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Re: BDB entry cache submission
> > -----Original Message-----
> > From: owner-openldap-devel@OpenLDAP.org
> > [mailto:owner-openldap-devel@OpenLDAP.org]On Behalf Of Marijn Meijles
> > I looked at the cvs and this will be deadlock galore for reasons
> > I've outlined some time ago. Have fun hunting ;)
> I'm quite certain that this code will undergo a great deal of revision.
> All I said was that it works under a particular set of known circumstances...
Just trying to help.
> Meanwhile, now that we're all back from Christmas break and recovered from
> all the New Years resolutions, how goes your super-duper new backend design?
All right. Although I'm not quite finished with it. During christmas I like
totally had it with ldap ;) We reimplemented the cache and lru (highly
concurrent avl and a bubble lru) and it's not our main job to hack ldap,
unfortunately. (Next issue we'll address will probably be replication)
However, this is a list of the hard stuff I'm trying to put into it:
- constant time
-tree context ops (parent, children stuff)
My current 'direction' involves labeling the components of a dn each with
an unique id. By picking the right way to construct the id AND employing
the sorting order of a btree, you can do all sorts of cool things but
I have not yet decided which cool things to pick ;)
> I gave some thought to your complaint about back-hdb cheating by reading the
> entire tree into RAM. I was almost motivated enough to rewrite it into a more
> traditional tree structure (nodes point to children instead of nodes point to
> parent). This would allow navigating the DIT without being forced to read it
> all in at once. It could allow servers with relatively small amounts of memory
> to handle inordinately large databases. But ultimately, there's not much to be
> gained here. If your database is too big relative to your working RAM, the
> overhead of the internal Btree pages will still prevent your small server from
> effectively servicing requests. Rather than continually incur the overhead of
> traversing both the dn2id Btree pages and the id2entry pages, it's still more
> efficient to traverse the entire dn2parent database a single time and then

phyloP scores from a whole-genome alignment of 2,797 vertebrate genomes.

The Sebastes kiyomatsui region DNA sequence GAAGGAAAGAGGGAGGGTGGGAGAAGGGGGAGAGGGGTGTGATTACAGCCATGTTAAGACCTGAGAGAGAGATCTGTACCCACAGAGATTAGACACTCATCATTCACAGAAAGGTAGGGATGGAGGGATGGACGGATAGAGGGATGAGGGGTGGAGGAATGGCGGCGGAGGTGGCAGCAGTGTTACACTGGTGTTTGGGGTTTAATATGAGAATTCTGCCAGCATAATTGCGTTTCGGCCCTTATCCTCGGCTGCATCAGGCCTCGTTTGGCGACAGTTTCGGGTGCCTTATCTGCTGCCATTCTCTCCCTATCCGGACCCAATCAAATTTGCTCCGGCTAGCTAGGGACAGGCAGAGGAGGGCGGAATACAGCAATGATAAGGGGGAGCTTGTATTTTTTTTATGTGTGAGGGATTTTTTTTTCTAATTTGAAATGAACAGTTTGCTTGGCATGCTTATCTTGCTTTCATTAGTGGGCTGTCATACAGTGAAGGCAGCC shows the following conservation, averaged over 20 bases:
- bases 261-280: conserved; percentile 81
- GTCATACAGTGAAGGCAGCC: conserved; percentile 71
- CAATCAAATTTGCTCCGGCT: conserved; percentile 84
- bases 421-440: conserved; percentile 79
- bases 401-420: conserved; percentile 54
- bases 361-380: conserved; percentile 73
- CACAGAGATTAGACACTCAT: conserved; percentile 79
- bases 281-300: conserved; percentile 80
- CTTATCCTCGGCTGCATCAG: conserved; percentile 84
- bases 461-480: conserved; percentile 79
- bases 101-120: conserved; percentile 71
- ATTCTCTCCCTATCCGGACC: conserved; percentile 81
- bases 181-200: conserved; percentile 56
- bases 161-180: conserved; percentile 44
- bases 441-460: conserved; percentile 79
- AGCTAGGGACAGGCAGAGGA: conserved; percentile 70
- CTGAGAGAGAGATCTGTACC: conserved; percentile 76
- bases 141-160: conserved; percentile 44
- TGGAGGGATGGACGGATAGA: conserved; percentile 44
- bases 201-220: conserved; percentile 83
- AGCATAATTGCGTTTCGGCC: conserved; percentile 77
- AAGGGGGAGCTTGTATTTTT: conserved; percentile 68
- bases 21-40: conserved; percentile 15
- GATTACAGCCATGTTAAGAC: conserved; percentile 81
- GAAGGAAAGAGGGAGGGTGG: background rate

> manage that independently, so that the BDB library really just has to deal with
> the id2entry traversals.
One of my greatest objections against this scheme is a very practical one.
If you run an important database you want to minimize downtime. In my
previous job I was also the administrator of openldap databases and in case
of deep shit (hanging raid boxes, murphy stuff ;) ) you want the database
to be available the minute you fire it up, believe me. Look at filesystem
developments for example, stuff like softupdates and journaling all minimize
downtime. Although you could dump your 'tree-cache' to disk to enhance startup time,
it'll be invalid at the time you need it the most (after a crash).
Your argument above seems a bit strange, I think I miss your point. As I see
it, I have to do one more lookup per dn (dn2id), which you have in memory.
However, this is greatly alleviated by the entry cache.
You seem to be saying: 'if your memory is too small, you have to get memory
anyway, so you might as well buy some extra' ;)
For a minute, lat's talk principles. By 'caching' info about ALL nodes,
you waste a lot more space than when you employ a fixed size on-demand
cache. To me, it would be better to design a system that uses memory to
speed up frequently used stuff and fill it on-demand as this uses your
memory more efficient and will ultimately be faster.
But please enlighten me with some counter arguments!
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